G20 sows seeds of future forex skirmishes: analysts


Mon, Oct 25, 2010 - Page 5

The G20 may have declared a currency truce, but its ceasefire agreed in weekend talks appears to contain seeds of hostility that could germinate in future.

Analysts welcomed the pact by G20 finance ministers meeting in South Korea to “refrain from competitive devaluation of currencies” and to bring their current-account imbalances into line.

The IMF was empowered to police the agreement, which however lacks teeth in the absence of numerical targets for countries such as China to lower their swollen trade surpluses.

And at the same time, the G20 agreed a historic shift in power at the IMF to give China and other emerging powers a greater say, potentially creating new sources of friction within the world’s financial watchdog.

Domenico Lombardi, a former executive board member of the IMF and World Bank, said US Treasury Secretary Timothy Geithner had scored a victory for his argument that huge imbalances in trade are a new menace to the world economy.

“The G20 consensus is gradually shifting towards the US position, but without numerical targets it is unlikely that this broad commitment will bite,” said Lombardi, a senior fellow at the Brookings Institution in Washington.

He said that China had bought itself some breathing space after months of tension over its policy of deliberately cheapening the yuan, which critics argue gives Chinese exporters an unfair edge in global markets.

“The Chinese pledged greater flexibility in their currency ahead of the Toronto summit, but they did little afterwards,” Lombardi said, referring to a G20 leaders’ meeting in June.

By targeting China’s hefty current account surplus, Washington is groping for a new way to cajole Beijing into relaxing its tight shackles on the yuan.

However, many emerging markets including China suspect that the US is deliberately allowing the dollar to flounder on currency markets so that it can export its way back to prosperity.

Caught between the US and Chinese pincers are major economies such as Japan and emerging markets in Asia and Latin America, which are seeing their own currencies rise to alarming levels to the detriment of their exporting firms.

The G20’s credibility in resolving the tension was not helped by the decision of Brazilian Finance Minister Guido Mantega — who gave voice to fears of an “international currency war” last month — to stay away from South Korea.

Other G20 finance ministers admitted that the unwieldy grouping of advanced and developing economies had faced valid criticisms this weekend in the run-up to a Nov. 11 to Nov. 12 summit in Seoul.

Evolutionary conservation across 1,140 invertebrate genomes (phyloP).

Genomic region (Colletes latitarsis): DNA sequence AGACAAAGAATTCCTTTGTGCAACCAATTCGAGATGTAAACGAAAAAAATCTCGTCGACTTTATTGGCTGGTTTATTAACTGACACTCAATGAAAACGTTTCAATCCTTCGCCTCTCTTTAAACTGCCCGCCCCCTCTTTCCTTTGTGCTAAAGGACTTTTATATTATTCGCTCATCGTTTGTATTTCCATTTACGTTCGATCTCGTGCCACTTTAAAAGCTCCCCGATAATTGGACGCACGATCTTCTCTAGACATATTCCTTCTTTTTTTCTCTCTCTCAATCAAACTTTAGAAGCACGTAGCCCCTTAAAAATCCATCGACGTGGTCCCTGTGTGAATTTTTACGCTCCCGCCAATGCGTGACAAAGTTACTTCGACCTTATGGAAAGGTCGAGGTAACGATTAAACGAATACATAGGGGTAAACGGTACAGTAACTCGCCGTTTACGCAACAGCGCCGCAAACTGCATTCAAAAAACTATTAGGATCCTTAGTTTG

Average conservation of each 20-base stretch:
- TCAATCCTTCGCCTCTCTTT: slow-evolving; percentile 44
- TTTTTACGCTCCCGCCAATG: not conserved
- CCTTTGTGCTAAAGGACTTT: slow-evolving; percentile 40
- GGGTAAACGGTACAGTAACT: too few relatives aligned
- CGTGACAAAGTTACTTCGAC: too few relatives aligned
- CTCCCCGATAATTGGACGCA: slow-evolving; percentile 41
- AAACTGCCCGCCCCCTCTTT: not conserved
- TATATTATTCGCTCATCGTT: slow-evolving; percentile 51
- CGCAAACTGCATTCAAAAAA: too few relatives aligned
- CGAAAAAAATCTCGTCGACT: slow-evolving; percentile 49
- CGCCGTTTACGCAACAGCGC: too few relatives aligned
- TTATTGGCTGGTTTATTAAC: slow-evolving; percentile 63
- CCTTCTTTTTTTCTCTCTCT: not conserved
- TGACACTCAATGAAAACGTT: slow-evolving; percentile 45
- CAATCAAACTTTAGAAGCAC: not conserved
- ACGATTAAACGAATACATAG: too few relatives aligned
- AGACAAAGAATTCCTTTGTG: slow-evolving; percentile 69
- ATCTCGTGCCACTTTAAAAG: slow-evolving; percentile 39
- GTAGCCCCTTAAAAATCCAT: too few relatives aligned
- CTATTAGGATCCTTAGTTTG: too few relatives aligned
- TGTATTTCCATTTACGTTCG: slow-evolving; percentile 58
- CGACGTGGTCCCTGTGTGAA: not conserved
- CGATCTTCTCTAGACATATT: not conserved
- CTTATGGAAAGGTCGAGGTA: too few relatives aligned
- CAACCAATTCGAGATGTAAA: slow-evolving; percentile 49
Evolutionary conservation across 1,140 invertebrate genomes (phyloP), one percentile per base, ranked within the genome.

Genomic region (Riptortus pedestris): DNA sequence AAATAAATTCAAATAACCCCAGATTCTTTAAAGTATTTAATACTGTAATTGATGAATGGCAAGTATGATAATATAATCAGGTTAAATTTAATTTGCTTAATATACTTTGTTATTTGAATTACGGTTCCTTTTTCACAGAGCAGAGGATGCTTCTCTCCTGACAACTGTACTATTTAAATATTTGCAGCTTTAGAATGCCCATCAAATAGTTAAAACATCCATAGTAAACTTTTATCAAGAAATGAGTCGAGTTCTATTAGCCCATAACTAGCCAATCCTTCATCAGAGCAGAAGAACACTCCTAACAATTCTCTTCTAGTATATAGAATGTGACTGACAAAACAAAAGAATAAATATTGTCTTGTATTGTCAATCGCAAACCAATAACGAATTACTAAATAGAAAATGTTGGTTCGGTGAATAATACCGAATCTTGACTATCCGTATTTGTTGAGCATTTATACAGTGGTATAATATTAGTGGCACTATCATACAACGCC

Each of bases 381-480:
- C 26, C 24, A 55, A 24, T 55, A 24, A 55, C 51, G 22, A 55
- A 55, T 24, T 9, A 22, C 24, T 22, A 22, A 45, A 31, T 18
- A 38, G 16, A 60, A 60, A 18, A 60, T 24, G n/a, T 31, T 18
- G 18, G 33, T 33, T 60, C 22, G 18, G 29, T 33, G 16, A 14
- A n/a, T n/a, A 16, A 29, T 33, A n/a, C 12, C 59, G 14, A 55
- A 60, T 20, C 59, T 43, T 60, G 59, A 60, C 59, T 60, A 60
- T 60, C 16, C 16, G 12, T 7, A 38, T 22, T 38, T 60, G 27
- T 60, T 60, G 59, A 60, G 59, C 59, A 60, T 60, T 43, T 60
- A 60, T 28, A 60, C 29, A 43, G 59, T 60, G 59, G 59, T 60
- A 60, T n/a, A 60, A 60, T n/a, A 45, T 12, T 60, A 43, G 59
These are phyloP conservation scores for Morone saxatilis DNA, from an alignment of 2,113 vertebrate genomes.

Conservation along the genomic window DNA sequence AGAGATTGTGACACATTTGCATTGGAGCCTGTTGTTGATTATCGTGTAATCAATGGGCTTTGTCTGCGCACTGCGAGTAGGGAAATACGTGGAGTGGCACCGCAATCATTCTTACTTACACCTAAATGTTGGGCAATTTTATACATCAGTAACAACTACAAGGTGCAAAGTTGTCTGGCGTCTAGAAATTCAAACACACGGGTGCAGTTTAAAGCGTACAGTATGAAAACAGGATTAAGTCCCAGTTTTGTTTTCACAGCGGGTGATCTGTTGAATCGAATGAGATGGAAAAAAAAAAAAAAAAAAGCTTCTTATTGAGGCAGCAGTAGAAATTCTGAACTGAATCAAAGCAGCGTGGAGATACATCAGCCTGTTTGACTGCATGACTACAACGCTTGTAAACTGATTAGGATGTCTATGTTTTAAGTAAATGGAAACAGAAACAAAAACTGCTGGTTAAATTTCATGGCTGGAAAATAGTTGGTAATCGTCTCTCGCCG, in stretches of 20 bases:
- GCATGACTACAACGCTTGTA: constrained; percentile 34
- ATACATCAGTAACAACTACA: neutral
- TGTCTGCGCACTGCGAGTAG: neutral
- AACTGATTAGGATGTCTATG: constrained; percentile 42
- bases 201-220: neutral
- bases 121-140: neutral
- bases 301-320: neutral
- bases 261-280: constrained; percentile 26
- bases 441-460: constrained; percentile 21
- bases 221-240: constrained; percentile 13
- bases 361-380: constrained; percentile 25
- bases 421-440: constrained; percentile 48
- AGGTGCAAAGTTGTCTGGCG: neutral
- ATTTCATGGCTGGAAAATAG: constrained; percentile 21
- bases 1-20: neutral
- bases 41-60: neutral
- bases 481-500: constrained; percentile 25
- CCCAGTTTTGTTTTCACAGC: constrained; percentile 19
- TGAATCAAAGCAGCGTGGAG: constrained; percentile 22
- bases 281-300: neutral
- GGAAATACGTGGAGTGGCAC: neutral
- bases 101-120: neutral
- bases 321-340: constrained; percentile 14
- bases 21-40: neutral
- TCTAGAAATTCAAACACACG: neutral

“We arrived in Gyeongju full of apprehension and we leave full of expectation,” France’s Christine Lagarde said.

British Chancellor of the -Exchequer George Osborne said “no one really anticipated on arrival” the breakthroughs on tackling the currency question and IMF reform.

South Korean President Lee Myung-bak had jokingly threatened on Friday to shut down all transport from the meeting venue, a 90-minute drive from the nearest big airport at Busan, until a deal was struck.

Ahn Soon-kwon, a research fellow at the Korea Economic Research Institute, said the G20 had made a “good start” toward defusing any currency war and labeled the agreement “quite an achievement for the US.”

“But if you look into it, China will gain more, because striking a deal like this will hardly stop US consumers from buying cheap made-in-China goods,” he said. “This deal will actually help China earn some respite from Washington’s criticism on currency issues.”

Marco Annunziata, chief economist with Unicredit Group in London, brought attention to the inherent tension in tasking the IMF with a beefed-up surveillance role just as China is set to wield more votes on its board.

“The IMF will need to be extremely candid and outspoken, and the experience so far does not bode well: The IMF was already charged with monitoring global imbalances, but its surveillance has no teeth,” he said.

Geithner himself launched a thinly veiled attack on China’s past reluctance to allow the public release of IMF criticism of its currency policy.

Overall, Annunziata said, the G20 agreement would go “some way towards calming market fears of currency wars.”

“Whether the positive impact is durable, however, will depend on whether national policies are in fact changed to be in line with the agreement,” he said. “Otherwise this will be seen as an empty statement of principle.”